But in Sicily?  Major stumbling block.  You see, when Ms. Google says “In 200 meters turn left at Guissipe Alonzo Suissisimogiancolo Avenue” a problem arises.  Well, tow to be precise.   First of all, since my Italian is limited to maybe six word, I have no idea what she’s saying.  Second of all, unlike in Germany where roads were clearly marked, I don’t think I’ve ever seen a street sign – the name of a roadway – in all the time we’ve spent there.  So sure, you can turn left on that roadway 200 meters ahead or is it the one 210 meters ahead?  Or is that a driveway.  Or is it the one 190 meters ahead or is that a double left turn? 

And for some reason, Ms. Google GPS Lady got stuck on some destination one night that was totally in the opposite direction of where we wanted to go; which was back to our Cottage sur Mare Air B&B abode.  And, since this was our third day, we knew she was wrong but couldn’t figure out how to change her mind.   And it wasn’t an easy trek since you had to go in the opposite direction for four kilometers to get the round about that gave you access to the one way service road paralleling the expressway (which service way, by the way, one often met vehicles travelling in the wrong direction), taking the fifth exit from the roundabout, then making an immediate right that would take you over the expressway and get you onto the service road.   So guess what?  We relied on the French designed GPS system and did just fine! 

But all in all I enjoyed the different driving experiences.  At least when I wasn’t screaming at my partner:  “Where the hell is the turn?” and “What the fuck do you mean we must have missed the last right turn?”  And, when I wasn’t in a panic trying not to scrape, dent, or otherwise cause damage to the Renault rental car.  I’ve done innumerable battles over “damage to rental cars” both real and non-existent when my staff used to do site surveys around the country and I did not want to have to go thought that nonsense again.  Ever.


2)  Back to Athens for our return to the U.S. of A.  A couple more Documenta 14 sites to visit and one return visit to the Athens Conservatory.  But it’s hot.  And I do mean HOT!  Yesterday it was 40 Degrees C (104 Degrees F) and today it was the same.  Walking around in the sun feels like you are inside a blast furnace used for melting iron ore onto steel.  (Or whatever that process involves.)  I was reminded while waiting for a light to change to cross Ardittu Avenue (six lanes of speeding Fiats, Renaults and Ford Fiestas) I had a flashback to a time when I was working in Riyadh, Saudi Arabia.  As it happened, one day on the roof of the U.S. Embassy (yes, my work often involved roof visits on many buildings in many countries) when one of my workmates suddenly looked at his watch and blurted out:  “Jesus Christ!  It’s 120 degrees!”  And it was.  Standing on the sidewalk in the sun, there was not a tree or billboard in sight, waiting for the light to change, it occurred to me that after a certain point – let’s say 100 degrees just for argument’s sake – it all kinda feels the same, the same hot breath filling your lungs, the same burning head sensation, the same air wafting across you face that feels like someone just put a blowtorch to it.  Yeah, not all that much different.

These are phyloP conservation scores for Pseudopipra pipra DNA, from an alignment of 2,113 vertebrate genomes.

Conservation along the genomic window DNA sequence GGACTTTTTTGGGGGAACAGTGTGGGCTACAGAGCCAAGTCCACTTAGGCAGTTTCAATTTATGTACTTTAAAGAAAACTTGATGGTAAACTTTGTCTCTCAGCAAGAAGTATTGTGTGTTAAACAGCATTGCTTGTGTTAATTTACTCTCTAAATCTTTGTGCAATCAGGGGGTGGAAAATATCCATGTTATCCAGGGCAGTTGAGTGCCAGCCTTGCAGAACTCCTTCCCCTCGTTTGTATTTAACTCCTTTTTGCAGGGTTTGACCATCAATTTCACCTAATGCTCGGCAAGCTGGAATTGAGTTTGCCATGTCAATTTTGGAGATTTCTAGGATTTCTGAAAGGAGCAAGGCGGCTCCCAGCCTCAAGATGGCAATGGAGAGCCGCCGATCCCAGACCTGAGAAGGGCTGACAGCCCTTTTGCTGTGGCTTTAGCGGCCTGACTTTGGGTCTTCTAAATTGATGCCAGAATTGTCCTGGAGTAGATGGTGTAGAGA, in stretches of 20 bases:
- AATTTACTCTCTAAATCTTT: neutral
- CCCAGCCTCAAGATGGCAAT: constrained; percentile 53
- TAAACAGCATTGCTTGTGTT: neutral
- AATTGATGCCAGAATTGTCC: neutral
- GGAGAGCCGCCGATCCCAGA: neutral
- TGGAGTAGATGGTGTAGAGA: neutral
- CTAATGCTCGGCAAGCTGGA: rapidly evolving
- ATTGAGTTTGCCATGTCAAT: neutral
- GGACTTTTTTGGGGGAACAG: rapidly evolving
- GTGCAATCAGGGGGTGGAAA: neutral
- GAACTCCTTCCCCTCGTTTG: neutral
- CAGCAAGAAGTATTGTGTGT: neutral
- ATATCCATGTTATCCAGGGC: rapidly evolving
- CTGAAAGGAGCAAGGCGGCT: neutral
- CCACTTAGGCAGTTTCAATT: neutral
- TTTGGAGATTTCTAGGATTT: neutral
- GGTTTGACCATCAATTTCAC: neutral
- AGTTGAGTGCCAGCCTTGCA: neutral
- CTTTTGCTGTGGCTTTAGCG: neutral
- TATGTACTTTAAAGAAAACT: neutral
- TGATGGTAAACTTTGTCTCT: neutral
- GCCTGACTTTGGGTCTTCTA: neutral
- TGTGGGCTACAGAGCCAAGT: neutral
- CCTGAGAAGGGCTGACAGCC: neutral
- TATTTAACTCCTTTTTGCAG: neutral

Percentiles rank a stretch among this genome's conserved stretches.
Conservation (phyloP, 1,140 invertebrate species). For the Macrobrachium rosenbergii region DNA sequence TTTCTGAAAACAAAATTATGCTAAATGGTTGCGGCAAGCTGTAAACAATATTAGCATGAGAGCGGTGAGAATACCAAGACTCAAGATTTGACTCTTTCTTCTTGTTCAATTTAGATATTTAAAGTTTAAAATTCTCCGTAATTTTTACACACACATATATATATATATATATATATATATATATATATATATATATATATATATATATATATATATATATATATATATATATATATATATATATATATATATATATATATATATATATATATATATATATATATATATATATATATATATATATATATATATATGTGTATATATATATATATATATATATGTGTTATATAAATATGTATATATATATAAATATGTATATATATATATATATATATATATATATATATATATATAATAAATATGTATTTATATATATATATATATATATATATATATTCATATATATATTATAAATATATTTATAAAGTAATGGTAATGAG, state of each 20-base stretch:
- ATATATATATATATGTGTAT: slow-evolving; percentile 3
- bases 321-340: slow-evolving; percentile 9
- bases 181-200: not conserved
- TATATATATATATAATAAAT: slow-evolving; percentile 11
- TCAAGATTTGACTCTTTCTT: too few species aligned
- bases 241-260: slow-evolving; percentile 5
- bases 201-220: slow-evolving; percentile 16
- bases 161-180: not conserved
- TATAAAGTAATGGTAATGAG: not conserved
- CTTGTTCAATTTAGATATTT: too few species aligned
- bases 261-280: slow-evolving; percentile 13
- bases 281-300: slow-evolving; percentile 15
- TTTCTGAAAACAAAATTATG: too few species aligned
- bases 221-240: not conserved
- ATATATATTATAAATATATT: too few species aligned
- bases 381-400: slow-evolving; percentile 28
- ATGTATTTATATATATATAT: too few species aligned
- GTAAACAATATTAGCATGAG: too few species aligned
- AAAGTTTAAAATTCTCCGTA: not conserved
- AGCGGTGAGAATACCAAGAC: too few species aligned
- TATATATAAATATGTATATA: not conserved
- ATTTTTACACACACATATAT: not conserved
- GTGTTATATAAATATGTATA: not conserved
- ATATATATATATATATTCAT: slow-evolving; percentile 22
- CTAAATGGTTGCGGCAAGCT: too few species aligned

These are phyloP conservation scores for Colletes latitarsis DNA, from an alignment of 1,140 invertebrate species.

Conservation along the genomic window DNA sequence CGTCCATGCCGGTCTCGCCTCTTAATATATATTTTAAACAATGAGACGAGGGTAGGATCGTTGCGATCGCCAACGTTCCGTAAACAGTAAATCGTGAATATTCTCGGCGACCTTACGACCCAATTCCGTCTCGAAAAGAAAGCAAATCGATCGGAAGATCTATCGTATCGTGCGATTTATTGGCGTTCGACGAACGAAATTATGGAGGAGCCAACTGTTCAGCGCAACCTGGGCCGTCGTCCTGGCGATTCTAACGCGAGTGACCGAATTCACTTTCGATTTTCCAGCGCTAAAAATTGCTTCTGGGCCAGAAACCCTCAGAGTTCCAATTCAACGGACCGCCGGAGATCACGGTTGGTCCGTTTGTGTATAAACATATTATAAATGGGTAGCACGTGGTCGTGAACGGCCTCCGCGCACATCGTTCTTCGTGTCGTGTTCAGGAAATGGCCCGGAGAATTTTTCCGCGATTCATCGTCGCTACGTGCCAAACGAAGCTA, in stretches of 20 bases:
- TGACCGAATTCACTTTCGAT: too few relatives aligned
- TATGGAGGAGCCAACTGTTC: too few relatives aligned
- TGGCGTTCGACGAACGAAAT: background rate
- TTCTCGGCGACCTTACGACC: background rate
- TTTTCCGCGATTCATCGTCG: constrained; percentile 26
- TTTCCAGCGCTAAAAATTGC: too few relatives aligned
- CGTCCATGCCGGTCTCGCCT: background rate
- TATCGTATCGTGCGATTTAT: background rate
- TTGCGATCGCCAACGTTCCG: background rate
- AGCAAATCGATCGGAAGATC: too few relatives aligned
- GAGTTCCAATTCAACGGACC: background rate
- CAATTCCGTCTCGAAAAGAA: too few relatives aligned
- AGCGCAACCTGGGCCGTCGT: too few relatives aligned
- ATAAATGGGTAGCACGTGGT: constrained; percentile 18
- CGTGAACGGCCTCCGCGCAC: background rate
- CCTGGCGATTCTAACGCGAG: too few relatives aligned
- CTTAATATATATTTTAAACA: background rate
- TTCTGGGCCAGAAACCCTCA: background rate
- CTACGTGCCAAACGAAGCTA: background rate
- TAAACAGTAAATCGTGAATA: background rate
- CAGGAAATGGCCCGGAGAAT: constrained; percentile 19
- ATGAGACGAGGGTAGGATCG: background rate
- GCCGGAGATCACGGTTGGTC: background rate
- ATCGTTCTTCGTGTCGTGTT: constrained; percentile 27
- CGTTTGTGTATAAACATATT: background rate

3)  Yes! Beards Are In          !  I haven’t noticed this phenomenon back home but there’s no question that for European men – the under 40 set would be my guess – sporting a beard is now high fashion.  And not just those scruffy Number 2 beard trimmer cuts.  Yes, there are still those but now there’s an entire crop of full gown, manly bearded men walking the streets.  At least in Germany, Italy and Greece.  I like it.  Well, you would know that if you knew that I’ve worn a beard since my Peace Corps days back in the 1970’s.  And I cannot close without saying how attractive all those Italian, Greek and German young men look in their beards!!!!!



Have An Absolutely Wonderful Day!